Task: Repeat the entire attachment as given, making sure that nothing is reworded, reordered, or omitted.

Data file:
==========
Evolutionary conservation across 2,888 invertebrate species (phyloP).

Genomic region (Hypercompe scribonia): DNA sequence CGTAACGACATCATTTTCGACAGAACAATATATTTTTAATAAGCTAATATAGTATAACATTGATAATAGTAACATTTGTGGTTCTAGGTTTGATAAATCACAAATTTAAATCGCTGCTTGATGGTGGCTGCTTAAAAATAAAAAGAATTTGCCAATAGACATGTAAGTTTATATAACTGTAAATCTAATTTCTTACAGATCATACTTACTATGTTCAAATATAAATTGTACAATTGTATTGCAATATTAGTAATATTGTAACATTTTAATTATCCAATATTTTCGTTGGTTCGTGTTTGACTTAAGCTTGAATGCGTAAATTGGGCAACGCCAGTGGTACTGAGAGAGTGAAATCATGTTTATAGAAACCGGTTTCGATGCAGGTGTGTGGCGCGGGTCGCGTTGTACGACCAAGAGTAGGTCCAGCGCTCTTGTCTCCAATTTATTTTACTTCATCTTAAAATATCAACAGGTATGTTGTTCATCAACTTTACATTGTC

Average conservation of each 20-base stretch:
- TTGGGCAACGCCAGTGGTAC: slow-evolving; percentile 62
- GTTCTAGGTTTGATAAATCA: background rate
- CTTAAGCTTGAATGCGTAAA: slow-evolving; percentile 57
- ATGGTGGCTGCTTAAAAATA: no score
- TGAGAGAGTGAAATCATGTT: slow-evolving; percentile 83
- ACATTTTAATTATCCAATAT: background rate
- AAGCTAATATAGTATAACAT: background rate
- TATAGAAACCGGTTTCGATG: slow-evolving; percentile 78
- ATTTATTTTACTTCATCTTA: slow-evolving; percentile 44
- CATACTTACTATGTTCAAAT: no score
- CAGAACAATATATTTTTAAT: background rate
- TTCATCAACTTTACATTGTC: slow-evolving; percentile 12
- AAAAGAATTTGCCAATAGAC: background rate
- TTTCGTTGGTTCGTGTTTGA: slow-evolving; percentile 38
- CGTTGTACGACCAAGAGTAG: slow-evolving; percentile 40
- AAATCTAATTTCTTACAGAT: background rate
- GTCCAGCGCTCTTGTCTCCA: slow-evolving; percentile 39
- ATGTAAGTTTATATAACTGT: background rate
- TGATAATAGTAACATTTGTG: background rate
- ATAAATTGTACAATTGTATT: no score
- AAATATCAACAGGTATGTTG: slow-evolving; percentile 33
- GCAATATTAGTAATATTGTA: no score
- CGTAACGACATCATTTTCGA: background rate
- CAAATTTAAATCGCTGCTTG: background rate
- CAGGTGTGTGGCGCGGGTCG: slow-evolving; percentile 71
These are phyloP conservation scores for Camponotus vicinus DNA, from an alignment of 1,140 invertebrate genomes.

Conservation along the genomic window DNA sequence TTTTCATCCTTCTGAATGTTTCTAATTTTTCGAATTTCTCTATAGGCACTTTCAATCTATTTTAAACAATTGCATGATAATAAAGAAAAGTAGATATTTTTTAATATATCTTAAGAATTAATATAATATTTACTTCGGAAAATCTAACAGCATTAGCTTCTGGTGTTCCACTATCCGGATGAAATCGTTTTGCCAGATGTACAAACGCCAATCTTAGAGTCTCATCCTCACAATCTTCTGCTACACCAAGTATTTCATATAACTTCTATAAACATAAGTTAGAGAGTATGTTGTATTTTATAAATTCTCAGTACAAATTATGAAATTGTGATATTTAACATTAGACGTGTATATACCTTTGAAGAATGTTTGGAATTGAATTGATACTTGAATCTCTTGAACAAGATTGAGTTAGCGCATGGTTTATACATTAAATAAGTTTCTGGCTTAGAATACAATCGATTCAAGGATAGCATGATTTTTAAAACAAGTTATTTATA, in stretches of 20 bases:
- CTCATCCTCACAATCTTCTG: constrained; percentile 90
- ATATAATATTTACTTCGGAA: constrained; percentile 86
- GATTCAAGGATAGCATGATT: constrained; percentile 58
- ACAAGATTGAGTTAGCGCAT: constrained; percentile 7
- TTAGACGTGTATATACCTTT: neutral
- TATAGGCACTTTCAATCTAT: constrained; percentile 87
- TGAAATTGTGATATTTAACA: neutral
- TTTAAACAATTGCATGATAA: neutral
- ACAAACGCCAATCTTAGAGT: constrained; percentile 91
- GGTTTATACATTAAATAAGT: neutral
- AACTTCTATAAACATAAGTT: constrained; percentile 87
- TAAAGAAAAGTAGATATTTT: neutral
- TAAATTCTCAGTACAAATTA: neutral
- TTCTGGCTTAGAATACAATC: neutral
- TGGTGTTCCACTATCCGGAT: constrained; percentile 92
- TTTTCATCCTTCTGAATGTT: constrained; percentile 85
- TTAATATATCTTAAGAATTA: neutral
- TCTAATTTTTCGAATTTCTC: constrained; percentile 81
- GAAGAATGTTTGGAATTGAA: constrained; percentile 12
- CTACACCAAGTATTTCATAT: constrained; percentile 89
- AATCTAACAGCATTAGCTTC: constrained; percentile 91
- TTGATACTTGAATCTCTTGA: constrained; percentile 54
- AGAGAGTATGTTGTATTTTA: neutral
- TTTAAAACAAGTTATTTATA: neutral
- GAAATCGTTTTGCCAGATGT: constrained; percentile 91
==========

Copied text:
Evolutionary conservation across 2,888 invertebrate species (phyloP).

Genomic region (Hypercompe scribonia): DNA sequence CGTAACGACATCATTTTCGACAGAACAATATATTTTTAATAAGCTAATATAGTATAACATTGATAATAGTAACATTTGTGGTTCTAGGTTTGATAAATCACAAATTTAAATCGCTGCTTGATGGTGGCTGCTTAAAAATAAAAAGAATTTGCCAATAGACATGTAAGTTTATATAACTGTAAATCTAATTTCTTACAGATCATACTTACTATGTTCAAATATAAATTGTACAATTGTATTGCAATATTAGTAATATTGTAACATTTTAATTATCCAATATTTTCGTTGGTTCGTGTTTGACTTAAGCTTGAATGCGTAAATTGGGCAACGCCAGTGGTACTGAGAGAGTGAAATCATGTTTATAGAAACCGGTTTCGATGCAGGTGTGTGGCGCGGGTCGCGTTGTACGACCAAGAGTAGGTCCAGCGCTCTTGTCTCCAATTTATTTTACTTCATCTTAAAATATCAACAGGTATGTTGTTCATCAACTTTACATTGTC

Average conservation of each 20-base stretch:
- TTGGGCAACGCCAGTGGTAC: slow-evolving; percentile 62
- GTTCTAGGTTTGATAAATCA: background rate
- CTTAAGCTTGAATGCGTAAA: slow-evolving; percentile 57
- ATGGTGGCTGCTTAAAAATA: no score
- TGAGAGAGTGAAATCATGTT: slow-evolving; percentile 83
- ACATTTTAATTATCCAATAT: background rate
- AAGCTAATATAGTATAACAT: background rate
- TATAGAAACCGGTTTCGATG: slow-evolving; percentile 78
- ATTTATTTTACTTCATCTTA: slow-evolving; percentile 44
- CATACTTACTATGTTCAAAT: no score
- CAGAACAATATATTTTTAAT: background rate
- TTCATCAACTTTACATTGTC: slow-evolving; percentile 12
- AAAAGAATTTGCCAATAGAC: background rate
- TTTCGTTGGTTCGTGTTTGA: slow-evolving; percentile 38
- CGTTGTACGACCAAGAGTAG: slow-evolving; percentile 40
- AAATCTAATTTCTTACAGAT: background rate
- GTCCAGCGCTCTTGTCTCCA: slow-evolving; percentile 39
- ATGTAAGTTTATATAACTGT: background rate
- TGATAATAGTAACATTTGTG: background rate
- ATAAATTGTACAATTGTATT: no score
- AAATATCAACAGGTATGTTG: slow-evolving; percentile 33
- GCAATATTAGTAATATTGTA: no score
- CGTAACGACATCATTTTCGA: background rate
- CAAATTTAAATCGCTGCTTG: background rate
- CAGGTGTGTGGCGCGGGTCG: slow-evolving; percentile 71
These are phyloP conservation scores for Camponotus vicinus DNA, from an alignment of 1,140 invertebrate genomes.

Conservation along the genomic window DNA sequence TTTTCATCCTTCTGAATGTTTCTAATTTTTCGAATTTCTCTATAGGCACTTTCAATCTATTTTAAACAATTGCATGATAATAAAGAAAAGTAGATATTTTTTAATATATCTTAAGAATTAATATAATATTTACTTCGGAAAATCTAACAGCATTAGCTTCTGGTGTTCCACTATCCGGATGAAATCGTTTTGCCAGATGTACAAACGCCAATCTTAGAGTCTCATCCTCACAATCTTCTGCTACACCAAGTATTTCATATAACTTCTATAAACATAAGTTAGAGAGTATGTTGTATTTTATAAATTCTCAGTACAAATTATGAAATTGTGATATTTAACATTAGACGTGTATATACCTTTGAAGAATGTTTGGAATTGAATTGATACTTGAATCTCTTGAACAAGATTGAGTTAGCGCATGGTTTATACATTAAATAAGTTTCTGGCTTAGAATACAATCGATTCAAGGATAGCATGATTTTTAAAACAAGTTATTTATA, in stretches of 20 bases:
- CTCATCCTCACAATCTTCTG: constrained; percentile 90
- ATATAATATTTACTTCGGAA: constrained; percentile 86
- GATTCAAGGATAGCATGATT: constrained; percentile 58
- ACAAGATTGAGTTAGCGCAT: constrained; percentile 7
- TTAGACGTGTATATACCTTT: neutral
- TATAGGCACTTTCAATCTAT: constrained; percentile 87
- TGAAATTGTGATATTTAACA: neutral
- TTTAAACAATTGCATGATAA: neutral
- ACAAACGCCAATCTTAGAGT: constrained; percentile 91
- GGTTTATACATTAAATAAGT: neutral
- AACTTCTATAAACATAAGTT: constrained; percentile 87
- TAAAGAAAAGTAGATATTTT: neutral
- TAAATTCTCAGTACAAATTA: neutral
- TTCTGGCTTAGAATACAATC: neutral
- TGGTGTTCCACTATCCGGAT: constrained; percentile 92
- TTTTCATCCTTCTGAATGTT: constrained; percentile 85
- TTAATATATCTTAAGAATTA: neutral
- TCTAATTTTTCGAATTTCTC: constrained; percentile 81
- GAAGAATGTTTGGAATTGAA: constrained; percentile 12
- CTACACCAAGTATTTCATAT: constrained; percentile 89
- AATCTAACAGCATTAGCTTC: constrained; percentile 91
- TTGATACTTGAATCTCTTGA: constrained; percentile 54
- AGAGAGTATGTTGTATTTTA: neutral
- TTTAAAACAAGTTATTTATA: neutral
- GAAATCGTTTTGCCAGATGT: constrained; percentile 91